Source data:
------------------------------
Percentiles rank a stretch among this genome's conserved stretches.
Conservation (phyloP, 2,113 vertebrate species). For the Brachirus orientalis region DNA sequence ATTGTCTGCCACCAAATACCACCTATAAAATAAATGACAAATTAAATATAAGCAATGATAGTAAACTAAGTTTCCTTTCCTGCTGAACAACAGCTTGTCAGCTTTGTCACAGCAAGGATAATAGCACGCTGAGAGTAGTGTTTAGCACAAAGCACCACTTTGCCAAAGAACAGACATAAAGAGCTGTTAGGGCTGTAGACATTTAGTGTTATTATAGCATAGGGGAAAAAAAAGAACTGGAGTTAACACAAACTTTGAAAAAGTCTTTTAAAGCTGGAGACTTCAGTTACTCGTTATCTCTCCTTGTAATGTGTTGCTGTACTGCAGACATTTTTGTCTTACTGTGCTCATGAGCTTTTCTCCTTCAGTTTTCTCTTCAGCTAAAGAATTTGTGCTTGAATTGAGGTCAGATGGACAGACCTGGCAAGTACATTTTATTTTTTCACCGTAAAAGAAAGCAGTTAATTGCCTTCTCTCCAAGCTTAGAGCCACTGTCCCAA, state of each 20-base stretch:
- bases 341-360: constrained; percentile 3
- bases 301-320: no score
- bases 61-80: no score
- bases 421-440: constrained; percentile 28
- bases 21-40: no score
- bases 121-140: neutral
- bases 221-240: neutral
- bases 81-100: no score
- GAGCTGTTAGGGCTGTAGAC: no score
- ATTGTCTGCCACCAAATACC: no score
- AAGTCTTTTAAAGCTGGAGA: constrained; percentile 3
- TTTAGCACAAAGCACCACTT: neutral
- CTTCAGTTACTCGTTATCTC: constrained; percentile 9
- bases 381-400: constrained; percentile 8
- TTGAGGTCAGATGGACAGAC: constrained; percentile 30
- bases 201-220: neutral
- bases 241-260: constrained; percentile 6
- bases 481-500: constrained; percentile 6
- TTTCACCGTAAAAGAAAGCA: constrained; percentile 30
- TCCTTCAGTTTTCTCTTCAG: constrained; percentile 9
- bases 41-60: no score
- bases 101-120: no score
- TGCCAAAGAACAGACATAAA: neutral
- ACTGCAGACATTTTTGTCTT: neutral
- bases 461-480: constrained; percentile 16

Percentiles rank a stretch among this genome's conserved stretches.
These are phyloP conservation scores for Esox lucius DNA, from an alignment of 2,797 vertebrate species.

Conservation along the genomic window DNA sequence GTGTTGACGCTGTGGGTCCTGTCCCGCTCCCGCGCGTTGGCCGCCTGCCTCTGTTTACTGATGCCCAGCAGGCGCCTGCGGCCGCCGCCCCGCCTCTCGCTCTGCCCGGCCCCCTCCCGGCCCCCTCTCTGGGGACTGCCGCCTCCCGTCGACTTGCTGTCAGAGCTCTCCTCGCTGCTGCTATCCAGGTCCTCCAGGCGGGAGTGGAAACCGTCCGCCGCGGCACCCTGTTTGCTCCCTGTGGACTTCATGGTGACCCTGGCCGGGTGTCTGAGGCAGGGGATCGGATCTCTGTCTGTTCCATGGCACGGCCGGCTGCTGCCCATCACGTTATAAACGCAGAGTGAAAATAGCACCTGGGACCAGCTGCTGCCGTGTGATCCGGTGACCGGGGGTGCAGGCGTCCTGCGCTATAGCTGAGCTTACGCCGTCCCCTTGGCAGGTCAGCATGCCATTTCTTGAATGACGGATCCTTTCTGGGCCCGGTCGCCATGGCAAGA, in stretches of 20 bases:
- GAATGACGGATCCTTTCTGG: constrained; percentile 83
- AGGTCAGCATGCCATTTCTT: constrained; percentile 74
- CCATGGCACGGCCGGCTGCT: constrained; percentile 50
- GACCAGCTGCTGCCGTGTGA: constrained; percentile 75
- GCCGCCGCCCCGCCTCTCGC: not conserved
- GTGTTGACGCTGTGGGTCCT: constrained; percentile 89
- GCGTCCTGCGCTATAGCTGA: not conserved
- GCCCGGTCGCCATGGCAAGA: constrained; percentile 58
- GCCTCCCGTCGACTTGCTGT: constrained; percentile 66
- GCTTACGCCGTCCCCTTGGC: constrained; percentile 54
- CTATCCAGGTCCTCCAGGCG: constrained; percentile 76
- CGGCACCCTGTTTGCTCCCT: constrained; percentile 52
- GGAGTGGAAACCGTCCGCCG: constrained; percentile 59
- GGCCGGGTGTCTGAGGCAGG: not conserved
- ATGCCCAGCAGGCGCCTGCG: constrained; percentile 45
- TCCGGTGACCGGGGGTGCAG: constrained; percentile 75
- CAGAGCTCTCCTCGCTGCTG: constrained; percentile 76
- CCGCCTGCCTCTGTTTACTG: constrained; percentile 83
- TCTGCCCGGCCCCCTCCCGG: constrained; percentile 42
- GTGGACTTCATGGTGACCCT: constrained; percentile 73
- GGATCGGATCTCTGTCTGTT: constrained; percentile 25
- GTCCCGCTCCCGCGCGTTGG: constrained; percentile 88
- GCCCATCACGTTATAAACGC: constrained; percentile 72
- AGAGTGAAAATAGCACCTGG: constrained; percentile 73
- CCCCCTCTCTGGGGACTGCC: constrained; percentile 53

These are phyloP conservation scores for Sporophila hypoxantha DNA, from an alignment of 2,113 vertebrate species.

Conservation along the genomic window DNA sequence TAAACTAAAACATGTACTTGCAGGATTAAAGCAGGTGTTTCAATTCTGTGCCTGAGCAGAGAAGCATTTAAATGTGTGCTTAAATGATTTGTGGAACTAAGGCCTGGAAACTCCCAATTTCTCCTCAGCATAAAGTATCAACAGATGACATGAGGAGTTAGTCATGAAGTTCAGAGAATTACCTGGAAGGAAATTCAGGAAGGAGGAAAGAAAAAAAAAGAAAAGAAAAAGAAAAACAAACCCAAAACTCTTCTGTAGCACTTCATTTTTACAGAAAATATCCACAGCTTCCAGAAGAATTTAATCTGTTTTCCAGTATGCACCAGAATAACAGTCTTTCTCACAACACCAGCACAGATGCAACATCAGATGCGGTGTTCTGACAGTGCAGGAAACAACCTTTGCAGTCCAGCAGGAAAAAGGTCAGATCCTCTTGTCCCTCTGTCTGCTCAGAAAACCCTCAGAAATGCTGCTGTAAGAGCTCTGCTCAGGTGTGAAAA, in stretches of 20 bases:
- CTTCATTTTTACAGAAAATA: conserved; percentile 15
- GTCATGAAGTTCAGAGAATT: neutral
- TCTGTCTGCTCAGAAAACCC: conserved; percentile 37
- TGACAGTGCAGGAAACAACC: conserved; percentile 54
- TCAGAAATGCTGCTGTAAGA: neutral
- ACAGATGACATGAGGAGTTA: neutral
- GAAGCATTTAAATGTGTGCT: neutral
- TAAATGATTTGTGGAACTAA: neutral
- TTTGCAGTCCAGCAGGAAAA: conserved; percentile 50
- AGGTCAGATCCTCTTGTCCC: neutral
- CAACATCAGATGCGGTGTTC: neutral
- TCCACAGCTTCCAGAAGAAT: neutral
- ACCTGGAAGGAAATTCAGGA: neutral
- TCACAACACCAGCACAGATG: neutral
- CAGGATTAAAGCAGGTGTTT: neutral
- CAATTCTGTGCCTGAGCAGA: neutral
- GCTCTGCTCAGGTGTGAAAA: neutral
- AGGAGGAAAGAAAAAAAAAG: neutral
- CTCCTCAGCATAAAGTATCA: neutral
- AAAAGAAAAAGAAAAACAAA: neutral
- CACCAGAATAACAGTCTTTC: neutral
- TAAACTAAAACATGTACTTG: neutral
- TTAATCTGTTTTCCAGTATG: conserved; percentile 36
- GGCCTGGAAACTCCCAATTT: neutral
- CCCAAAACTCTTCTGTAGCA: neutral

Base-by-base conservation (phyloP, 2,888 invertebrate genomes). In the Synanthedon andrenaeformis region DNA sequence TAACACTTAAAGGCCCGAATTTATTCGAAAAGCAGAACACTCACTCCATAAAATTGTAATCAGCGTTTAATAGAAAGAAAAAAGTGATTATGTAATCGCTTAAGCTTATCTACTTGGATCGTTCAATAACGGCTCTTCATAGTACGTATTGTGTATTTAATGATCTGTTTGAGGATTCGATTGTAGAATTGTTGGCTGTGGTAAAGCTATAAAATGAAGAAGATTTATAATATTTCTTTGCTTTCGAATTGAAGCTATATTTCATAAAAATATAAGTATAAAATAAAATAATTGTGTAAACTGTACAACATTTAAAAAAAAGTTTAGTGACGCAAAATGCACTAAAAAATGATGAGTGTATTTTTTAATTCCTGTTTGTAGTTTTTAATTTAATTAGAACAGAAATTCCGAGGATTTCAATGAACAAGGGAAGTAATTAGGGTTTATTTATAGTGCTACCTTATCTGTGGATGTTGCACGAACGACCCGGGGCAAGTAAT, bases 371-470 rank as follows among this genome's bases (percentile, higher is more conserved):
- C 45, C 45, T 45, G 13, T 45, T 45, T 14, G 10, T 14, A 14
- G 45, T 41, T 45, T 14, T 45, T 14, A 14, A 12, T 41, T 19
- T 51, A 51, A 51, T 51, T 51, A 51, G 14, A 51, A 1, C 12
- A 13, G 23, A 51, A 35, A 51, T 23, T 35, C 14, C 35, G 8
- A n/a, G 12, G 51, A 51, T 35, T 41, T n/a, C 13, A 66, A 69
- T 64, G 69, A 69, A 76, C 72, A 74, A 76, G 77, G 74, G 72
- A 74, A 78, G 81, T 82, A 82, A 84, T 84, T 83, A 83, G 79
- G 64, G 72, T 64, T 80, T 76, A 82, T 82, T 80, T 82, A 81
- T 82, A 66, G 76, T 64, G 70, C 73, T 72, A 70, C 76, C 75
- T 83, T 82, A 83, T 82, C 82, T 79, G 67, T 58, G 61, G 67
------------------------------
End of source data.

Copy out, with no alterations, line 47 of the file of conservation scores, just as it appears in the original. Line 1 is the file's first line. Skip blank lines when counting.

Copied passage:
- CAGAGCTCTCCTCGCTGCTG: constrained; percentile 76